Accenture, a global consulting company, recently released its 2014 College Graduate Employment Survey. The survey examines the difference between graduates’ expectations of the world of work and the reality of that world. The results are pretty interesting.
One statistic in particular stands out: 69% of 2014 graduates expect to find work within the first six months after graduation. However, for graduates of the classes of 2012 and 2013 only 42% found jobs within the first six months after earning their degrees.
Factors that affect the length of a job search:
- The state of the local and national economy
- Quantity of jobs in a candidate’s preferred location (not many film jobs in Iowa, for example)
- Demand for a candidate’s skill level and degree
- A job seeker’s flexibility regarding types of jobs, geographic location, salary, etc.
- Quality of the job search
The fifth factor – quality of the candidate’s job search- is critical and one that the job seeker completely controls. For graduates who didn’t find a job within the first six months after graduation, it’s worth asking what their efforts were like. If you’re job searching, ask yourself: Are you doing everything, using every resource and considering every option in your job search? Before answer yes, ask yourself if you’ve done the following:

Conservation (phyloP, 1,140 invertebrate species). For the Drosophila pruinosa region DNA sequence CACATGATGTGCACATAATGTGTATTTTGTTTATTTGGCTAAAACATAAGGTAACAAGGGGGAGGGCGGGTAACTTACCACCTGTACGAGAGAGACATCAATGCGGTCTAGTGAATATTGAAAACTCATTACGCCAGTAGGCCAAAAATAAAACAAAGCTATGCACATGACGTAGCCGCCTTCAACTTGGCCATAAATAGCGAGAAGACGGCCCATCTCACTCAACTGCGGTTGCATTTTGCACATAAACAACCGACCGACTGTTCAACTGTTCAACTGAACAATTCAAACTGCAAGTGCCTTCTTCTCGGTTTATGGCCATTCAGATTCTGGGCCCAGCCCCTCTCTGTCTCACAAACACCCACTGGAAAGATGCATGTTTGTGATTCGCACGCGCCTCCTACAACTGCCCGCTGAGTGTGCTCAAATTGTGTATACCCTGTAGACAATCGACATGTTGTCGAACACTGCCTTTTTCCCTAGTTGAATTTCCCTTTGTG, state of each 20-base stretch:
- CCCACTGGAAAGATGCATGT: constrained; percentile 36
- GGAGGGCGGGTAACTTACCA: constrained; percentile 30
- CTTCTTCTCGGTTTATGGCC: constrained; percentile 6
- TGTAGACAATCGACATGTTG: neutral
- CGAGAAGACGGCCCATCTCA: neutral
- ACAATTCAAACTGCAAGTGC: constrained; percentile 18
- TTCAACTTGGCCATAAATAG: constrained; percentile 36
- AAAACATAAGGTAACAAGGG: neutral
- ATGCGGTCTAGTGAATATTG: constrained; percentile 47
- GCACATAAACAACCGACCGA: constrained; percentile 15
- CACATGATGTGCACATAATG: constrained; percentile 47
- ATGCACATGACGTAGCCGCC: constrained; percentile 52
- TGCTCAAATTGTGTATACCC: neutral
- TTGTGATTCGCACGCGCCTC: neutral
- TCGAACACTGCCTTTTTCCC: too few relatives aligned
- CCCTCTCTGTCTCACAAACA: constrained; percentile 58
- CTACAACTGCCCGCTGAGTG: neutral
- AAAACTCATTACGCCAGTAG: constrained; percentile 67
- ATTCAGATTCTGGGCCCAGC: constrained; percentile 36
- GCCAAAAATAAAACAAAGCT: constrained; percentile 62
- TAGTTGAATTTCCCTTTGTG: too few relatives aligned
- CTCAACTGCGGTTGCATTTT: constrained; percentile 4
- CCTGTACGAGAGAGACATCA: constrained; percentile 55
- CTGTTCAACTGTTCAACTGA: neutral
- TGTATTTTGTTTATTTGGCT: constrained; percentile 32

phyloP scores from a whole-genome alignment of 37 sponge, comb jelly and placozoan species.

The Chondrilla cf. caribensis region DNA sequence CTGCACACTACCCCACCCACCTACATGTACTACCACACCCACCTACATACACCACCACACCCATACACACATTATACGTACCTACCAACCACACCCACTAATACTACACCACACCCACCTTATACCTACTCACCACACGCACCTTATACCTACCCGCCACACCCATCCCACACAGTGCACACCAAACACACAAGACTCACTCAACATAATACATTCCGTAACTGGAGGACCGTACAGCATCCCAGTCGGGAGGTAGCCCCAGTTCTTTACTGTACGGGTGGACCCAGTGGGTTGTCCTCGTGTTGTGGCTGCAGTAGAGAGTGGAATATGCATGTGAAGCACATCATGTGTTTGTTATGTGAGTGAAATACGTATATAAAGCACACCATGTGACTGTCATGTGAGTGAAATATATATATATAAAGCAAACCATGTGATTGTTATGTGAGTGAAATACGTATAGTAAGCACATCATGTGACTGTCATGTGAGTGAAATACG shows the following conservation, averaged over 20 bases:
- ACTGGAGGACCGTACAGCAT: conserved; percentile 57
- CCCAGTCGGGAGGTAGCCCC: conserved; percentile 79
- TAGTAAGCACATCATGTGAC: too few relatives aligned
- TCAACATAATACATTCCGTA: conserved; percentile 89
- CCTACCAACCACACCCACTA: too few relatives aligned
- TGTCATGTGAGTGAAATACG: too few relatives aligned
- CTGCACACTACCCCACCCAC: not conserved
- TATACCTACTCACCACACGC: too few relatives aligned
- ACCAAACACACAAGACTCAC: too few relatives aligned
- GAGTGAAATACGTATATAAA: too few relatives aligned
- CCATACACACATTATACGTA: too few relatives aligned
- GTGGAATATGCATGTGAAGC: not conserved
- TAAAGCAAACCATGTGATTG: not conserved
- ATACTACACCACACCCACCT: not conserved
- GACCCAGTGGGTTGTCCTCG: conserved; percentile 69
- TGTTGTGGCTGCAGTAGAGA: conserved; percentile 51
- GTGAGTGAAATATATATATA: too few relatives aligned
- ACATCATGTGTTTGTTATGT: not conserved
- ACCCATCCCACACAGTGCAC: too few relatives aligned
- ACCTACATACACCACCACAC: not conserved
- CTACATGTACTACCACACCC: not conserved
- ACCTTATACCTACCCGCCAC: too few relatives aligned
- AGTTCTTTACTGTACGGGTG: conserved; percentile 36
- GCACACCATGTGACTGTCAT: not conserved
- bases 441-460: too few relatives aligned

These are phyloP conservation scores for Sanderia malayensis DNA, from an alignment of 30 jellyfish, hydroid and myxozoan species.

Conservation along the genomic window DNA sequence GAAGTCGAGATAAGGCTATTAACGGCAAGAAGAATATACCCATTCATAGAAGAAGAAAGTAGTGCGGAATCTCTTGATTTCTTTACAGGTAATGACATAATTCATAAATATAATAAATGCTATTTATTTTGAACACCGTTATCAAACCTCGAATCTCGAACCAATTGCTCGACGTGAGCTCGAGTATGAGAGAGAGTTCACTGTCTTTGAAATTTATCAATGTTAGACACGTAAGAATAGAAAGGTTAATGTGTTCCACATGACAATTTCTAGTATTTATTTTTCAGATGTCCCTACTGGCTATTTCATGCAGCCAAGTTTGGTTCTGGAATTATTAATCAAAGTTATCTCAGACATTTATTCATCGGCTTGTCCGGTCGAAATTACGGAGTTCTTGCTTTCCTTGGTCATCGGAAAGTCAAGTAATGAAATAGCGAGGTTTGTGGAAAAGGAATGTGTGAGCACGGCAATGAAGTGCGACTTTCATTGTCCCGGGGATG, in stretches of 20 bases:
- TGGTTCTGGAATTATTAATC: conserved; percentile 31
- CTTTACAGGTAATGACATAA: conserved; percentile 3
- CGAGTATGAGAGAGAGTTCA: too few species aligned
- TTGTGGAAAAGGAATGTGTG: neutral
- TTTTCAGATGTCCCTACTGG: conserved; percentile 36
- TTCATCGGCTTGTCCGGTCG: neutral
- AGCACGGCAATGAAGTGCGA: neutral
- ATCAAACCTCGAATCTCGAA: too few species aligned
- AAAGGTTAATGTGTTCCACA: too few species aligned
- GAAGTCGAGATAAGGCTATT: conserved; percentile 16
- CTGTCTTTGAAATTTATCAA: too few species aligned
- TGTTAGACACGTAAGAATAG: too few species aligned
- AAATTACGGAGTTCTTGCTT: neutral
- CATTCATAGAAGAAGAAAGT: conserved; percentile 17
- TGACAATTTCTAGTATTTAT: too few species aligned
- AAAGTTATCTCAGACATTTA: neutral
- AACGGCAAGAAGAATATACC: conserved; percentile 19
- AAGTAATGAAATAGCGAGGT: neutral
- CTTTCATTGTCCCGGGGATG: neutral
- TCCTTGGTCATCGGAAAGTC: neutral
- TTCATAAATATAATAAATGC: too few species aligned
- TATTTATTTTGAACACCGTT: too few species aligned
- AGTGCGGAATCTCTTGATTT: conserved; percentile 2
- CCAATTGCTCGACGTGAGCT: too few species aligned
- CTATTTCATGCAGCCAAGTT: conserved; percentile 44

1. Join professional associations: Every industry, from accounting to zoology, has a representing association or society. Members have access to membership directories, job search databases and other resources.
2. Join regional groups: Most major cities organize groups that allow residents to meet others. A city’s Chamber of Commerce is a great resource for locating such groups. Meetup.com is another source. The common interest might be professional, cultural, hobbies or a combination.
3. Attend meetings and seminars: Simply joining a group isn’t enough. Be an active member. Attend networking meetings, seminars and conferences. Meet people face-to-face.
4. Become active on LinkedIn: LinkedIn is a social media outlet for professional purposes. It needs to be part of your job search toolbox. Learn how to create a LinkedIn profile and utilize this critical job search tool. The CPCC Career Services LinkedIn How To video can help.
5. Volunteer: Get involved in a local community group or cause that interests you. You’ll meet people who share a common interest in that group or cause. Volunteering is one more avenue for meeting people.
6. Conduct informational interviews: Find a professional working in your targeted industry. Contact someone employed at a company you want to work for. Set up a 30 minute meeting to talk about the company or the profession, ask questions about the person’s career path and receive suggestions for your job search.
Networking is the commonality for all of these tips.
Most job searches take longer than anticipated and it’s not uncommon to spend more than six months searching. But regardless of industry, geographic location or flexibility when considering options, job searching takes longer if you aren’t actively connecting with others.